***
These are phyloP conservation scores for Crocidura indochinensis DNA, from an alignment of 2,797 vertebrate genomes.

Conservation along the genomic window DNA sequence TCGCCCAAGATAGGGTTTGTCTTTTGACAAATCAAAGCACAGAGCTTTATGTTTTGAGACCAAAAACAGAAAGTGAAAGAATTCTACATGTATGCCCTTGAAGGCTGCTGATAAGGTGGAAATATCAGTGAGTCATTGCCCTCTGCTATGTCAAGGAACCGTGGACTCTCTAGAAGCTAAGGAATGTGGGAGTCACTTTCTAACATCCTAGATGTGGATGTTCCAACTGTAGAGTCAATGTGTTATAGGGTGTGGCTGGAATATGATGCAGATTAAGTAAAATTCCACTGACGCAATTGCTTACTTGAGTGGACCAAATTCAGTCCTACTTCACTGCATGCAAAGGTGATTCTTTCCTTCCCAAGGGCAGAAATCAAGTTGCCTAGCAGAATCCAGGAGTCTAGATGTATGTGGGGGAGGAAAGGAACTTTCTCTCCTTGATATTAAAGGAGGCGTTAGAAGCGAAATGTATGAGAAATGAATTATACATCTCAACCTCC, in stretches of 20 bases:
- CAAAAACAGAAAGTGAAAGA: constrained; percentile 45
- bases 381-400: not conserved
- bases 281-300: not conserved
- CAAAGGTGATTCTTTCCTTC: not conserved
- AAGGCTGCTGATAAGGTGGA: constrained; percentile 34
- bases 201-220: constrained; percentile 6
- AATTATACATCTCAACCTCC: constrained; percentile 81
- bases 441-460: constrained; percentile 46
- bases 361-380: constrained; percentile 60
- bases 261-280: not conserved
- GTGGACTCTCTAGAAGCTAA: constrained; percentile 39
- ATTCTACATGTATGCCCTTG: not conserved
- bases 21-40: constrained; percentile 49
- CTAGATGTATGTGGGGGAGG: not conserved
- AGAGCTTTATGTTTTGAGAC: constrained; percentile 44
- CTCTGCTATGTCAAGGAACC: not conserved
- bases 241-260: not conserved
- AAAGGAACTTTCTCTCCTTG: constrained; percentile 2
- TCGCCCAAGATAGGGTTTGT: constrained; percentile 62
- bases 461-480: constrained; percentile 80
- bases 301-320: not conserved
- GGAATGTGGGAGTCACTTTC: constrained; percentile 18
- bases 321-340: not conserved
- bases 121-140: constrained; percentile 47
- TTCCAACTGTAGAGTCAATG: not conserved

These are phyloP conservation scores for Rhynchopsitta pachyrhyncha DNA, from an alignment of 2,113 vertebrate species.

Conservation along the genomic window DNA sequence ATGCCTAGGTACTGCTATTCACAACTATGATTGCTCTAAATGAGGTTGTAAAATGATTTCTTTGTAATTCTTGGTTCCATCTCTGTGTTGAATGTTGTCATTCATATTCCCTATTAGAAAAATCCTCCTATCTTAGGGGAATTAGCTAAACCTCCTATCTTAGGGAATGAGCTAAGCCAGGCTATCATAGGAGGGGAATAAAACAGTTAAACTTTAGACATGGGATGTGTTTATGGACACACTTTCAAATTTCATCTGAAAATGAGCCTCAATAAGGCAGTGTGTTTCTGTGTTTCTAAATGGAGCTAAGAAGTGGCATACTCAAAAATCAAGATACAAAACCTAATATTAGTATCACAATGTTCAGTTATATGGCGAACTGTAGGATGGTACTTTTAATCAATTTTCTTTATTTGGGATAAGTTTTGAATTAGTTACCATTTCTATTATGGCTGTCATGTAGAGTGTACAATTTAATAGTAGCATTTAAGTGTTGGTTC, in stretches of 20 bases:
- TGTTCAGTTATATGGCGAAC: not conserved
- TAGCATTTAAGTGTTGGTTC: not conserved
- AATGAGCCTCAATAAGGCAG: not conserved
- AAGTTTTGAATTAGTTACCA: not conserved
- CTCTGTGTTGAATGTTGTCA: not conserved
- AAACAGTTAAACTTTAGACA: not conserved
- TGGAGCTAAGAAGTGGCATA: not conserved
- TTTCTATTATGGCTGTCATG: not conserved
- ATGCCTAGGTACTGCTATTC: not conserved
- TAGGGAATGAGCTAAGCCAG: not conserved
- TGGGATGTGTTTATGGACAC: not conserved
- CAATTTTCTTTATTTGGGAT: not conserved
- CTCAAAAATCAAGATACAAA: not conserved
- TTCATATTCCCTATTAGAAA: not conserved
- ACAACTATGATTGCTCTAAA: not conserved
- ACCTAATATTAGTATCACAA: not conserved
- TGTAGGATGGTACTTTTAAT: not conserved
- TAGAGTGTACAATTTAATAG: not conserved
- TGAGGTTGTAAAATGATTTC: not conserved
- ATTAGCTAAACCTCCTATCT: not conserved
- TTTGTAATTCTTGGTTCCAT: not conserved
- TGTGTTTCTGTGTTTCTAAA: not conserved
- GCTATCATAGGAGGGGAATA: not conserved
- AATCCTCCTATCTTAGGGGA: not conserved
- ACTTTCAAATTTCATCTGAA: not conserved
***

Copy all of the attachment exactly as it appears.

These are phyloP conservation scores for Crocidura indochinensis DNA, from an alignment of 2,797 vertebrate genomes.

Conservation along the genomic window DNA sequence TCGCCCAAGATAGGGTTTGTCTTTTGACAAATCAAAGCACAGAGCTTTATGTTTTGAGACCAAAAACAGAAAGTGAAAGAATTCTACATGTATGCCCTTGAAGGCTGCTGATAAGGTGGAAATATCAGTGAGTCATTGCCCTCTGCTATGTCAAGGAACCGTGGACTCTCTAGAAGCTAAGGAATGTGGGAGTCACTTTCTAACATCCTAGATGTGGATGTTCCAACTGTAGAGTCAATGTGTTATAGGGTGTGGCTGGAATATGATGCAGATTAAGTAAAATTCCACTGACGCAATTGCTTACTTGAGTGGACCAAATTCAGTCCTACTTCACTGCATGCAAAGGTGATTCTTTCCTTCCCAAGGGCAGAAATCAAGTTGCCTAGCAGAATCCAGGAGTCTAGATGTATGTGGGGGAGGAAAGGAACTTTCTCTCCTTGATATTAAAGGAGGCGTTAGAAGCGAAATGTATGAGAAATGAATTATACATCTCAACCTCC, in stretches of 20 bases:
- CAAAAACAGAAAGTGAAAGA: constrained; percentile 45
- bases 381-400: not conserved
- bases 281-300: not conserved
- CAAAGGTGATTCTTTCCTTC: not conserved
- AAGGCTGCTGATAAGGTGGA: constrained; percentile 34
- bases 201-220: constrained; percentile 6
- AATTATACATCTCAACCTCC: constrained; percentile 81
- bases 441-460: constrained; percentile 46
- bases 361-380: constrained; percentile 60
- bases 261-280: not conserved
- GTGGACTCTCTAGAAGCTAA: constrained; percentile 39
- ATTCTACATGTATGCCCTTG: not conserved
- bases 21-40: constrained; percentile 49
- CTAGATGTATGTGGGGGAGG: not conserved
- AGAGCTTTATGTTTTGAGAC: constrained; percentile 44
- CTCTGCTATGTCAAGGAACC: not conserved
- bases 241-260: not conserved
- AAAGGAACTTTCTCTCCTTG: constrained; percentile 2
- TCGCCCAAGATAGGGTTTGT: constrained; percentile 62
- bases 461-480: constrained; percentile 80
- bases 301-320: not conserved
- GGAATGTGGGAGTCACTTTC: constrained; percentile 18
- bases 321-340: not conserved
- bases 121-140: constrained; percentile 47
- TTCCAACTGTAGAGTCAATG: not conserved

These are phyloP conservation scores for Rhynchopsitta pachyrhyncha DNA, from an alignment of 2,113 vertebrate species.

Conservation along the genomic window DNA sequence ATGCCTAGGTACTGCTATTCACAACTATGATTGCTCTAAATGAGGTTGTAAAATGATTTCTTTGTAATTCTTGGTTCCATCTCTGTGTTGAATGTTGTCATTCATATTCCCTATTAGAAAAATCCTCCTATCTTAGGGGAATTAGCTAAACCTCCTATCTTAGGGAATGAGCTAAGCCAGGCTATCATAGGAGGGGAATAAAACAGTTAAACTTTAGACATGGGATGTGTTTATGGACACACTTTCAAATTTCATCTGAAAATGAGCCTCAATAAGGCAGTGTGTTTCTGTGTTTCTAAATGGAGCTAAGAAGTGGCATACTCAAAAATCAAGATACAAAACCTAATATTAGTATCACAATGTTCAGTTATATGGCGAACTGTAGGATGGTACTTTTAATCAATTTTCTTTATTTGGGATAAGTTTTGAATTAGTTACCATTTCTATTATGGCTGTCATGTAGAGTGTACAATTTAATAGTAGCATTTAAGTGTTGGTTC, in stretches of 20 bases:
- TGTTCAGTTATATGGCGAAC: not conserved
- TAGCATTTAAGTGTTGGTTC: not conserved
- AATGAGCCTCAATAAGGCAG: not conserved
- AAGTTTTGAATTAGTTACCA: not conserved
- CTCTGTGTTGAATGTTGTCA: not conserved
- AAACAGTTAAACTTTAGACA: not conserved
- TGGAGCTAAGAAGTGGCATA: not conserved
- TTTCTATTATGGCTGTCATG: not conserved
- ATGCCTAGGTACTGCTATTC: not conserved
- TAGGGAATGAGCTAAGCCAG: not conserved
- TGGGATGTGTTTATGGACAC: not conserved
- CAATTTTCTTTATTTGGGAT: not conserved
- CTCAAAAATCAAGATACAAA: not conserved
- TTCATATTCCCTATTAGAAA: not conserved
- ACAACTATGATTGCTCTAAA: not conserved
- ACCTAATATTAGTATCACAA: not conserved
- TGTAGGATGGTACTTTTAAT: not conserved
- TAGAGTGTACAATTTAATAG: not conserved
- TGAGGTTGTAAAATGATTTC: not conserved
- ATTAGCTAAACCTCCTATCT: not conserved
- TTTGTAATTCTTGGTTCCAT: not conserved
- TGTGTTTCTGTGTTTCTAAA: not conserved
- GCTATCATAGGAGGGGAATA: not conserved
- AATCCTCCTATCTTAGGGGA: not conserved
- ACTTTCAAATTTCATCTGAA: not conserved